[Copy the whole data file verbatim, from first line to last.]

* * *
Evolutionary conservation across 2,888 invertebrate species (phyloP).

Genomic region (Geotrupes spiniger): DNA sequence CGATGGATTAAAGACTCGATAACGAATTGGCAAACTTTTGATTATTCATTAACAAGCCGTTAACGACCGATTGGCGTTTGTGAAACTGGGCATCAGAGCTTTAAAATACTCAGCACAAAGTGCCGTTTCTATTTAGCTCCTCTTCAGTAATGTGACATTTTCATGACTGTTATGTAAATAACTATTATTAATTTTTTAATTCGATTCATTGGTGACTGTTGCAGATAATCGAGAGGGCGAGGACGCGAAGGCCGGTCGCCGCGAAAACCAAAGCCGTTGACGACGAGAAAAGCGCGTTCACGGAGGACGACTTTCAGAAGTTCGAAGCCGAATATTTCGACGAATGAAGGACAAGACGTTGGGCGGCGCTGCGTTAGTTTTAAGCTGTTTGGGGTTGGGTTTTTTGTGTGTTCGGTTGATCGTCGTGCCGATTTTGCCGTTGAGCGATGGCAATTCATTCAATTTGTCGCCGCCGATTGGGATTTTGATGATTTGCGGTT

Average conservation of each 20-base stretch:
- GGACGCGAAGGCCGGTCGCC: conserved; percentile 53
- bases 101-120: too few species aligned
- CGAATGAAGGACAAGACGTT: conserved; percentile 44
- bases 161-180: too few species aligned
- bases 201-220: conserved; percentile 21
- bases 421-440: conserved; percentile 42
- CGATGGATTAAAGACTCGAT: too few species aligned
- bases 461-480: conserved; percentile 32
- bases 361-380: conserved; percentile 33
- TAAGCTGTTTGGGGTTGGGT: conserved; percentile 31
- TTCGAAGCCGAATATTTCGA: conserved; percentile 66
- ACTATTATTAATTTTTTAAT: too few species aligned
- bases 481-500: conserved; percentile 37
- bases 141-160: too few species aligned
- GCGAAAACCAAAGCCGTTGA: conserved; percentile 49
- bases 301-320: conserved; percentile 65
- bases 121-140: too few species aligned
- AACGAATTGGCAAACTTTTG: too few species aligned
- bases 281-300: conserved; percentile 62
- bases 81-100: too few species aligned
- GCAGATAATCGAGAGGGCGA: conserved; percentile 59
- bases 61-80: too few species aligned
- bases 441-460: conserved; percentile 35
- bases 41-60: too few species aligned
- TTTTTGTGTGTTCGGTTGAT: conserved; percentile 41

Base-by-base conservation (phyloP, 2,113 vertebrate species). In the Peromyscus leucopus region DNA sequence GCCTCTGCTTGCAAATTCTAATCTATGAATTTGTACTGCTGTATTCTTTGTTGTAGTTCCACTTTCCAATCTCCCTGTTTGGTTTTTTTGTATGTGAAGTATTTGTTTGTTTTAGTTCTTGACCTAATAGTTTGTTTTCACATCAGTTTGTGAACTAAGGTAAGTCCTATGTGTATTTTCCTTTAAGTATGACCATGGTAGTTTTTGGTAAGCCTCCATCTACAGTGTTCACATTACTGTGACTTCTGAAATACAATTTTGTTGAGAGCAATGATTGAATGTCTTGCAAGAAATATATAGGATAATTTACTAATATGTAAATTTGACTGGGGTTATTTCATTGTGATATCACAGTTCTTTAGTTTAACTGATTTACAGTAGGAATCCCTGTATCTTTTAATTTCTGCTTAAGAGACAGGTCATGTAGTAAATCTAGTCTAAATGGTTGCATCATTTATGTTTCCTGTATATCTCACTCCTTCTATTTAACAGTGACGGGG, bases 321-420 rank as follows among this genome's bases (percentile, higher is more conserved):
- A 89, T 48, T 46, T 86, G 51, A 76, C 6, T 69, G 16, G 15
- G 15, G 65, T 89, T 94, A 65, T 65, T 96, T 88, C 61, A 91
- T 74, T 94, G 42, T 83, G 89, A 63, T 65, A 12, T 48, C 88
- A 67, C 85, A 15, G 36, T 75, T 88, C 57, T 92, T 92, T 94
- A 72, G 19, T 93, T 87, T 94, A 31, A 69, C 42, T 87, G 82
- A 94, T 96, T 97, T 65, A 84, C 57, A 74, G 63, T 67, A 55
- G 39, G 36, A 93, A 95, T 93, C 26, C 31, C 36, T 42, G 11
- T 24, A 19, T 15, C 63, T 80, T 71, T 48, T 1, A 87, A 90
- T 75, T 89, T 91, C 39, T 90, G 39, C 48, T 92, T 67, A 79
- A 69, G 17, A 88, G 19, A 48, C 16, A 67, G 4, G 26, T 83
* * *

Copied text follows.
Evolutionary conservation across 2,888 invertebrate species (phyloP).

Genomic region (Geotrupes spiniger): DNA sequence CGATGGATTAAAGACTCGATAACGAATTGGCAAACTTTTGATTATTCATTAACAAGCCGTTAACGACCGATTGGCGTTTGTGAAACTGGGCATCAGAGCTTTAAAATACTCAGCACAAAGTGCCGTTTCTATTTAGCTCCTCTTCAGTAATGTGACATTTTCATGACTGTTATGTAAATAACTATTATTAATTTTTTAATTCGATTCATTGGTGACTGTTGCAGATAATCGAGAGGGCGAGGACGCGAAGGCCGGTCGCCGCGAAAACCAAAGCCGTTGACGACGAGAAAAGCGCGTTCACGGAGGACGACTTTCAGAAGTTCGAAGCCGAATATTTCGACGAATGAAGGACAAGACGTTGGGCGGCGCTGCGTTAGTTTTAAGCTGTTTGGGGTTGGGTTTTTTGTGTGTTCGGTTGATCGTCGTGCCGATTTTGCCGTTGAGCGATGGCAATTCATTCAATTTGTCGCCGCCGATTGGGATTTTGATGATTTGCGGTT

Average conservation of each 20-base stretch:
- GGACGCGAAGGCCGGTCGCC: conserved; percentile 53
- bases 101-120: too few species aligned
- CGAATGAAGGACAAGACGTT: conserved; percentile 44
- bases 161-180: too few species aligned
- bases 201-220: conserved; percentile 21
- bases 421-440: conserved; percentile 42
- CGATGGATTAAAGACTCGAT: too few species aligned
- bases 461-480: conserved; percentile 32
- bases 361-380: conserved; percentile 33
- TAAGCTGTTTGGGGTTGGGT: conserved; percentile 31
- TTCGAAGCCGAATATTTCGA: conserved; percentile 66
- ACTATTATTAATTTTTTAAT: too few species aligned
- bases 481-500: conserved; percentile 37
- bases 141-160: too few species aligned
- GCGAAAACCAAAGCCGTTGA: conserved; percentile 49
- bases 301-320: conserved; percentile 65
- bases 121-140: too few species aligned
- AACGAATTGGCAAACTTTTG: too few species aligned
- bases 281-300: conserved; percentile 62
- bases 81-100: too few species aligned
- GCAGATAATCGAGAGGGCGA: conserved; percentile 59
- bases 61-80: too few species aligned
- bases 441-460: conserved; percentile 35
- bases 41-60: too few species aligned
- TTTTTGTGTGTTCGGTTGAT: conserved; percentile 41

Base-by-base conservation (phyloP, 2,113 vertebrate species). In the Peromyscus leucopus region DNA sequence GCCTCTGCTTGCAAATTCTAATCTATGAATTTGTACTGCTGTATTCTTTGTTGTAGTTCCACTTTCCAATCTCCCTGTTTGGTTTTTTTGTATGTGAAGTATTTGTTTGTTTTAGTTCTTGACCTAATAGTTTGTTTTCACATCAGTTTGTGAACTAAGGTAAGTCCTATGTGTATTTTCCTTTAAGTATGACCATGGTAGTTTTTGGTAAGCCTCCATCTACAGTGTTCACATTACTGTGACTTCTGAAATACAATTTTGTTGAGAGCAATGATTGAATGTCTTGCAAGAAATATATAGGATAATTTACTAATATGTAAATTTGACTGGGGTTATTTCATTGTGATATCACAGTTCTTTAGTTTAACTGATTTACAGTAGGAATCCCTGTATCTTTTAATTTCTGCTTAAGAGACAGGTCATGTAGTAAATCTAGTCTAAATGGTTGCATCATTTATGTTTCCTGTATATCTCACTCCTTCTATTTAACAGTGACGGGG, bases 321-420 rank as follows among this genome's bases (percentile, higher is more conserved):
- A 89, T 48, T 46, T 86, G 51, A 76, C 6, T 69, G 16, G 15
- G 15, G 65, T 89, T 94, A 65, T 65, T 96, T 88, C 61, A 91
- T 74, T 94, G 42, T 83, G 89, A 63, T 65, A 12, T 48, C 88
- A 67, C 85, A 15, G 36, T 75, T 88, C 57, T 92, T 92, T 94
- A 72, G 19, T 93, T 87, T 94, A 31, A 69, C 42, T 87, G 82
- A 94, T 96, T 97, T 65, A 84, C 57, A 74, G 63, T 67, A 55
- G 39, G 36, A 93, A 95, T 93, C 26, C 31, C 36, T 42, G 11
- T 24, A 19, T 15, C 63, T 80, T 71, T 48, T 1, A 87, A 90
- T 75, T 89, T 91, C 39, T 90, G 39, C 48, T 92, T 67, A 79
- A 69, G 17, A 88, G 19, A 48, C 16, A 67, G 4, G 26, T 83